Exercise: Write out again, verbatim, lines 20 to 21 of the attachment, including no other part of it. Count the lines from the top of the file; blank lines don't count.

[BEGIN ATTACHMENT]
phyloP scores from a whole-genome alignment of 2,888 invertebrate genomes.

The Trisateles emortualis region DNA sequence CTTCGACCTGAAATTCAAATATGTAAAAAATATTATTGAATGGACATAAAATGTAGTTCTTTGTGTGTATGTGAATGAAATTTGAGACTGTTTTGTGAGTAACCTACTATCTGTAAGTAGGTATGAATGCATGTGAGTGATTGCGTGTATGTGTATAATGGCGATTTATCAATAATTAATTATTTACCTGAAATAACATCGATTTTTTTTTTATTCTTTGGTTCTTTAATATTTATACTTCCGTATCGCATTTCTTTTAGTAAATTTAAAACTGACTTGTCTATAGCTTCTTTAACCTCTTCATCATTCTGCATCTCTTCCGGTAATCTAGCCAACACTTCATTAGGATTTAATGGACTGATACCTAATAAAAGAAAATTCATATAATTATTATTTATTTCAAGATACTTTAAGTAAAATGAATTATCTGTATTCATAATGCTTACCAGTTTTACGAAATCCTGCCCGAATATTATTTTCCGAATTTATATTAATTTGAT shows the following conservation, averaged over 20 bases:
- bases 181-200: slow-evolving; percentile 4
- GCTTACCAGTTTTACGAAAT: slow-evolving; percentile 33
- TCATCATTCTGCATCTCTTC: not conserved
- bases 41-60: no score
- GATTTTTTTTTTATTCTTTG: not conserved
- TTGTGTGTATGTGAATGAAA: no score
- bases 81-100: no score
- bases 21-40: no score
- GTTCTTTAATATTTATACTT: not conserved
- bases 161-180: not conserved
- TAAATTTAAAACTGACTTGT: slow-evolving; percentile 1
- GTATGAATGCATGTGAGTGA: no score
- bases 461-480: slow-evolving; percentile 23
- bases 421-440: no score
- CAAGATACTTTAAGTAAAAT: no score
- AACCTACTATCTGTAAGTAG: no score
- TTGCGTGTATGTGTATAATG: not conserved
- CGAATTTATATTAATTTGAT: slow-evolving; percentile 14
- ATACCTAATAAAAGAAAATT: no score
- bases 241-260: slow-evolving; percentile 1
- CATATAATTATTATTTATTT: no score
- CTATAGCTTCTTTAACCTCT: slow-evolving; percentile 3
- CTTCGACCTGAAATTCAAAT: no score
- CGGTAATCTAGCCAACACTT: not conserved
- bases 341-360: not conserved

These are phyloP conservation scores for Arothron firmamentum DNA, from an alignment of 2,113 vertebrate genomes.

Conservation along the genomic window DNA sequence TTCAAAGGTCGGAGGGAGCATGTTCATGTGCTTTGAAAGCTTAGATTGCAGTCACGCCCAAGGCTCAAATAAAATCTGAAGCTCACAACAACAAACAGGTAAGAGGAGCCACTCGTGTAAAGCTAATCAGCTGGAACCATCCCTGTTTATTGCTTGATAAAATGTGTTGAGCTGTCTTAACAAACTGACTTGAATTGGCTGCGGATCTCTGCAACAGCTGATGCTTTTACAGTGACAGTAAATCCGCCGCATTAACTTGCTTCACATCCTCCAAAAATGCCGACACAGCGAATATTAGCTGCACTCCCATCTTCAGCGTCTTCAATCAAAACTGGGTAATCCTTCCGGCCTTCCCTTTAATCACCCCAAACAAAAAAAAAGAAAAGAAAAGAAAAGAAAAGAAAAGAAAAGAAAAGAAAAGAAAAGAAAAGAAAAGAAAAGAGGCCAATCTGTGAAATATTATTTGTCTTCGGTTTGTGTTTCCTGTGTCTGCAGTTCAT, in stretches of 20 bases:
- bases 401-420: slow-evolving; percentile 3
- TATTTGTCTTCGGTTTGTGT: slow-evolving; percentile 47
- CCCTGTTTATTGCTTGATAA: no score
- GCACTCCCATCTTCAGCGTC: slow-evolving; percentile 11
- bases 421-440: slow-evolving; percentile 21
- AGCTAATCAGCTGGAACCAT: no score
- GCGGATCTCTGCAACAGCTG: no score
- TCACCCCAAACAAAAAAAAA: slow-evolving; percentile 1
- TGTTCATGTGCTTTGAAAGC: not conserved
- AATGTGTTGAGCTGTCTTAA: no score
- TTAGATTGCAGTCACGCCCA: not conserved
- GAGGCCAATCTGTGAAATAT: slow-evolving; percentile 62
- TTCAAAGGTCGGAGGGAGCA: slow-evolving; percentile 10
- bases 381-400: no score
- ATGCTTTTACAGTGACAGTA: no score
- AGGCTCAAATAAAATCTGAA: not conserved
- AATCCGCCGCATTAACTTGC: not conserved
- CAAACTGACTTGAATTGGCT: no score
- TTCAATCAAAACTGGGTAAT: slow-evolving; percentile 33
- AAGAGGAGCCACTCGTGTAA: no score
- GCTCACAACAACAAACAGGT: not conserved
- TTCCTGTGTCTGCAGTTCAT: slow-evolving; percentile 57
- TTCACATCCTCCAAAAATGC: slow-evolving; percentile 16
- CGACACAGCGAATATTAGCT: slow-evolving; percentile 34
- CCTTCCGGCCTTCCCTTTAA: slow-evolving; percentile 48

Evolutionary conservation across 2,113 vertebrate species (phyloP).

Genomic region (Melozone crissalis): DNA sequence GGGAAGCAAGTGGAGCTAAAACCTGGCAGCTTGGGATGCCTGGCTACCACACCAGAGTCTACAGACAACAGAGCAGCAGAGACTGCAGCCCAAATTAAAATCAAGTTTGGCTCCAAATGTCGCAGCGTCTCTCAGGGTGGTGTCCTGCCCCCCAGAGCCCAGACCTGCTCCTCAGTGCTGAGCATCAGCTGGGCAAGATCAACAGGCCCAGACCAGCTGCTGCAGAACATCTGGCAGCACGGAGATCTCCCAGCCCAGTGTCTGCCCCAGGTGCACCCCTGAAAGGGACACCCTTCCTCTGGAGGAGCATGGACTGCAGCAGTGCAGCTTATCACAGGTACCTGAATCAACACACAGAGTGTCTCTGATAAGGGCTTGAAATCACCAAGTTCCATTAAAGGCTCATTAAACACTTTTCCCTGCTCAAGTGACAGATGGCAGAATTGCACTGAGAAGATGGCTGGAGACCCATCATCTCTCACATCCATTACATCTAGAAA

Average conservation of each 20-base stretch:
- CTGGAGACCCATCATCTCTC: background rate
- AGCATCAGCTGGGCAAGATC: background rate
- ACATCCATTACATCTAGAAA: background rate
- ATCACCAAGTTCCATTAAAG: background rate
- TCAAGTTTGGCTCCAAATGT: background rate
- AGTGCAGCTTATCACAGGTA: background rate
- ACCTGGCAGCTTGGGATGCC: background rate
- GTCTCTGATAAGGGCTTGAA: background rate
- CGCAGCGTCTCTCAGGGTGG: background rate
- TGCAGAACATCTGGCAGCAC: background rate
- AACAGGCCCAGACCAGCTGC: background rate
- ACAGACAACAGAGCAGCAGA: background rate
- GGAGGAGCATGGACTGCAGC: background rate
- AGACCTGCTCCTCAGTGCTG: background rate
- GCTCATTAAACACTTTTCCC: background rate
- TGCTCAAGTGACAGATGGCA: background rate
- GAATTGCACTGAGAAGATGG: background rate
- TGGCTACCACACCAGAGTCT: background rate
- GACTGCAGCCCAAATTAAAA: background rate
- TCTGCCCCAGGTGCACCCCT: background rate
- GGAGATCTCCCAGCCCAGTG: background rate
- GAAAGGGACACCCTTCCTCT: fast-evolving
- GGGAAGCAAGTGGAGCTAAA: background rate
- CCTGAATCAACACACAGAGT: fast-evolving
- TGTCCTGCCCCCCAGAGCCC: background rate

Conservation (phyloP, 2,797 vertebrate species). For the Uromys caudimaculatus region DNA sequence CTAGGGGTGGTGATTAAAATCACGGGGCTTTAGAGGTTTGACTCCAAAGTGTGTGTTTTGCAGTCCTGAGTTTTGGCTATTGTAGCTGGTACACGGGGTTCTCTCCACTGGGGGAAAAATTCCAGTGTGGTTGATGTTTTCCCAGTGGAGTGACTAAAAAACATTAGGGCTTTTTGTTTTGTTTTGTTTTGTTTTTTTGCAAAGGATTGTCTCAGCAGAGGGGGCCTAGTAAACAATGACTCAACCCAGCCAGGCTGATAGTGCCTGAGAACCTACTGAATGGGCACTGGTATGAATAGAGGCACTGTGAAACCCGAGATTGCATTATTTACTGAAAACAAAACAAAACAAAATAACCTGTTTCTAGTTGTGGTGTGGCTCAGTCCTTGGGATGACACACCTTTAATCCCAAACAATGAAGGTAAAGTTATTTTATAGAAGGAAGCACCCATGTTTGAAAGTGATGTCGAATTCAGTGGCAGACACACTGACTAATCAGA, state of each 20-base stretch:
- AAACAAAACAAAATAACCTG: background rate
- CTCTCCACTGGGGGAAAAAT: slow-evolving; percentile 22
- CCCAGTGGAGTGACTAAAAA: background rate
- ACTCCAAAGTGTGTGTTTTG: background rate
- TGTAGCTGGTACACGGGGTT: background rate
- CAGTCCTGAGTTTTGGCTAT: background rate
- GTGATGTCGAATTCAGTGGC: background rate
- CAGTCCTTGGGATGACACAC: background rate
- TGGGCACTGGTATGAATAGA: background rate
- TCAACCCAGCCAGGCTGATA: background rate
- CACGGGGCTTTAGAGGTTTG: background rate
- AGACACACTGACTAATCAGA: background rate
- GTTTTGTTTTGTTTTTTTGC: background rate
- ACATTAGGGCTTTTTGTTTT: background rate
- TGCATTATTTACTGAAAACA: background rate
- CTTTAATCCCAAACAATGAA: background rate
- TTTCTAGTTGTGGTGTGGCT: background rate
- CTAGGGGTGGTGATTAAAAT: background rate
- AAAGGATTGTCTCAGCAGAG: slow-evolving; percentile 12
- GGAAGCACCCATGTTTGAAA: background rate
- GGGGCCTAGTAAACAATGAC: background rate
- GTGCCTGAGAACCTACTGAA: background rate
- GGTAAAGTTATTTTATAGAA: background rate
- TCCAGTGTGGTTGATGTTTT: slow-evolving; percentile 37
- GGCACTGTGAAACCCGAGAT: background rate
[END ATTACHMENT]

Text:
- CGAATTTATATTAATTTGAT: slow-evolving; percentile 14
- ATACCTAATAAAAGAAAATT: no score